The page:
While Mexico is known to be the land of the ancient Aztec and the Mayan civilization, the mysterious Olmec civilization that flourished far ahead of the two, even prior to the birth of Jesus Christ was based on the Gulf Coast of Mexico. The huge Olmec heads of the striking civilization, which continued from 1200-400BC, are considered amongst the most mysterious and debated artifacts from the ancient world.
So far, seventeen heads have been discovered in four significant Olmec sites in Mexico, namely La Venta, San Lorenzo, Tres Zapotez and Laguna de Los Cerros. The enormous heads, weighing between 20 to 40 tons and reaching up to three metres in height, were carved from huge basalt boulders, some quarried in the Tuxtlas Mountains; some from the basalt of Cerro Cintepec and others from basalt found on San Martin Volcano. It is, therefore, evident that, for the carving of the heads, huge stone slabs were transported over 150 km from the source of the stone to the corresponding sites of carvings. However, how those ancient people of the Stone Age, prior to the birth of Christ and far ahead of the more famous Mayans and the Aztecs, transported the massive stone slabs, is really surprising, especially since they lacked beasts of burden and conception of wheels.
The Olmec heartland is one of the six cradles of civilization worldwide, the others being the Norte Chico culture of South America, the Indus Valley Civilization of the Indian Subcontinent, the Erlitou culture of China's Yellow River, the Sumerian Civilization of ancient Iraq and the civilization of ancient Egypt. Of these, only the Olmec civilization developed in a lowland tropical forest setting and is regarded as the first civilization developed in Mesoamerica.
The Olmec dominated Central America over a millennium before the Mayans and over two millennia before the Aztecs appeared in Central America. Their civilization reigned over Mexico's Yucatan peninsula and their influence extended throughout Guatemala, Belize, Honduras, Costa Rica, and El Salvador. They had a rich and vibrant culture, establishing many of the traditions found in the latter Mayan and Aztec cultures.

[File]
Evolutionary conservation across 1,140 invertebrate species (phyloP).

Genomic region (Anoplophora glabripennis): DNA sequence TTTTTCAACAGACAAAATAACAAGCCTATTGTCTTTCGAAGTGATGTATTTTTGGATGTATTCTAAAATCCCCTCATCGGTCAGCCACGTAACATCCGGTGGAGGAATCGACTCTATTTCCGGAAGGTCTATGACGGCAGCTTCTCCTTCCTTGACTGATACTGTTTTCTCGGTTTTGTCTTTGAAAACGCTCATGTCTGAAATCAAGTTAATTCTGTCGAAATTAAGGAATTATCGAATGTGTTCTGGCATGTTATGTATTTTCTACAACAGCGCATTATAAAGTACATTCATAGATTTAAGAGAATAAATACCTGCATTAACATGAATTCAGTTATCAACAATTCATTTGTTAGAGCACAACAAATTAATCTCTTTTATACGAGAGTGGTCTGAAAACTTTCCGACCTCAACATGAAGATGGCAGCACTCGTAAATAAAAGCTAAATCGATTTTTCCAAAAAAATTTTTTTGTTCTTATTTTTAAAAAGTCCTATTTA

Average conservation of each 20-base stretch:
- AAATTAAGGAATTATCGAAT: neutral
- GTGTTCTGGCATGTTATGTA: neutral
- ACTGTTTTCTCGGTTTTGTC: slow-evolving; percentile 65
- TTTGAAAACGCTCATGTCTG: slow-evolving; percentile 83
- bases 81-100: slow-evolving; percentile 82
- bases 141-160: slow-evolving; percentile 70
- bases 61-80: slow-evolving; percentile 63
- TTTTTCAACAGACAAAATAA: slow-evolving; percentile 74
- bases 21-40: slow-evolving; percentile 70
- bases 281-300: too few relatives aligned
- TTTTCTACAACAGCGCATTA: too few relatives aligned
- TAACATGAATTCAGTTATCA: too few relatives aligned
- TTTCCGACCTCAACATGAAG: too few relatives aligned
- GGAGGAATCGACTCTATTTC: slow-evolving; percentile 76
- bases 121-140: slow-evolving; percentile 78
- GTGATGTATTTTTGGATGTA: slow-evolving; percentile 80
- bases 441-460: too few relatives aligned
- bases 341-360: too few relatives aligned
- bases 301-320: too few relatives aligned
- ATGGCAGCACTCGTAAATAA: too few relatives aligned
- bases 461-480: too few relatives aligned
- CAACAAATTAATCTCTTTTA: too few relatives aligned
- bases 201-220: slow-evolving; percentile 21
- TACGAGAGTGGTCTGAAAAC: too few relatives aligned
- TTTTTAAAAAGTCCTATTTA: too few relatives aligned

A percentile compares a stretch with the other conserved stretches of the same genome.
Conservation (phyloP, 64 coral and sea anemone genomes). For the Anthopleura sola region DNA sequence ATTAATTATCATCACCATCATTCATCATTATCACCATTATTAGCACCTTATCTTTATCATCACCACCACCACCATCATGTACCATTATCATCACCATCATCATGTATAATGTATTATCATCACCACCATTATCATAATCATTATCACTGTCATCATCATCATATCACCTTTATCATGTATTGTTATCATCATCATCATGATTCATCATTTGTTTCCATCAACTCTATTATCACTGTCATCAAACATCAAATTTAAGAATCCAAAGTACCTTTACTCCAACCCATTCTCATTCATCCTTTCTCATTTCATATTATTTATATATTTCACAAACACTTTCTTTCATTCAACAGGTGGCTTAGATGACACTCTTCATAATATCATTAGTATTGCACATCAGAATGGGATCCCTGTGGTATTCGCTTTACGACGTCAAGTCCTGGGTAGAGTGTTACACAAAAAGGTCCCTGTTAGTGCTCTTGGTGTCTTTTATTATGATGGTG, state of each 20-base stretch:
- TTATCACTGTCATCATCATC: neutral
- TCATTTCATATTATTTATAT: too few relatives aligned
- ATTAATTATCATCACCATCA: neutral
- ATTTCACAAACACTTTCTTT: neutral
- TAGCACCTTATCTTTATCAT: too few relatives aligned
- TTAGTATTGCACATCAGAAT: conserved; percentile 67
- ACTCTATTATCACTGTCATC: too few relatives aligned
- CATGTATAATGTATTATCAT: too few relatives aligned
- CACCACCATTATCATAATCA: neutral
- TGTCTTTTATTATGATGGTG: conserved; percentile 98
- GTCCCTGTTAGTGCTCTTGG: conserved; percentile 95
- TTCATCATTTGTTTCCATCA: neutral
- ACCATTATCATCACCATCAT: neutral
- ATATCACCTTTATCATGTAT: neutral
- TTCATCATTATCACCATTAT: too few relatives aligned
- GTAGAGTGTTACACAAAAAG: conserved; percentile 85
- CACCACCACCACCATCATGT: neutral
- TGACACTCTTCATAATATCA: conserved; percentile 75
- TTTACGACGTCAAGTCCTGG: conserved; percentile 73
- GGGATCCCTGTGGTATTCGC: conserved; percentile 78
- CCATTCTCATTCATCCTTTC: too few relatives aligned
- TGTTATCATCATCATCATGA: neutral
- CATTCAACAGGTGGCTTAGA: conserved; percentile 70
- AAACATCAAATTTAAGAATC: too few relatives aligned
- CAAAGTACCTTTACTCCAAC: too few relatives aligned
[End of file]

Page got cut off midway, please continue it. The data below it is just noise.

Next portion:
Olmec heads were sculpted using hard handheld stones and facial details were drilled into the stone, using reeds and wet sand, so that prominent features such as the eyes, mouth, and nostrils have real depth. Some also have deliberately drilled dimples on the cheeks, chin, and lips. The enormous heads portray mature men with fleshy cheeks, flat noses, and slightly crossed eyes.
Each head is carved with a distinctive headgear, leading people to believe that they were meant to be leaders or the powerful Olmec rulers. Their physical characteristics resemble a type that is still common among the inhabitants of Tabasco and Veracruz. The heads are meant to be viewed from the front and sides, as they are generally flattened at the back and not carved all the way around. The presence of some traces of plaster and pigments on one of the San Lorenzo heads indicates that, probably once they were painted.
However, it is also suggested by many that the headgears were actually protective helmets, which were worn by the Olmec in battle and during the Mesoamerican ballgame. The helmets vary in design and pattern and sometimes the subject also has jaguar paws hanging over the forehead, probably representing a jaguar pelt worn as a symbol of power, political or religious, a common association in many Mesoamerican cultures.
Due to some unknown reasons, most of the Olmec heads were buried sometime before 900 BC and forgotten for nearly three thousand years, until the first head was re-discovered, in 1871 AD, with the last being excavated as recently as 1994.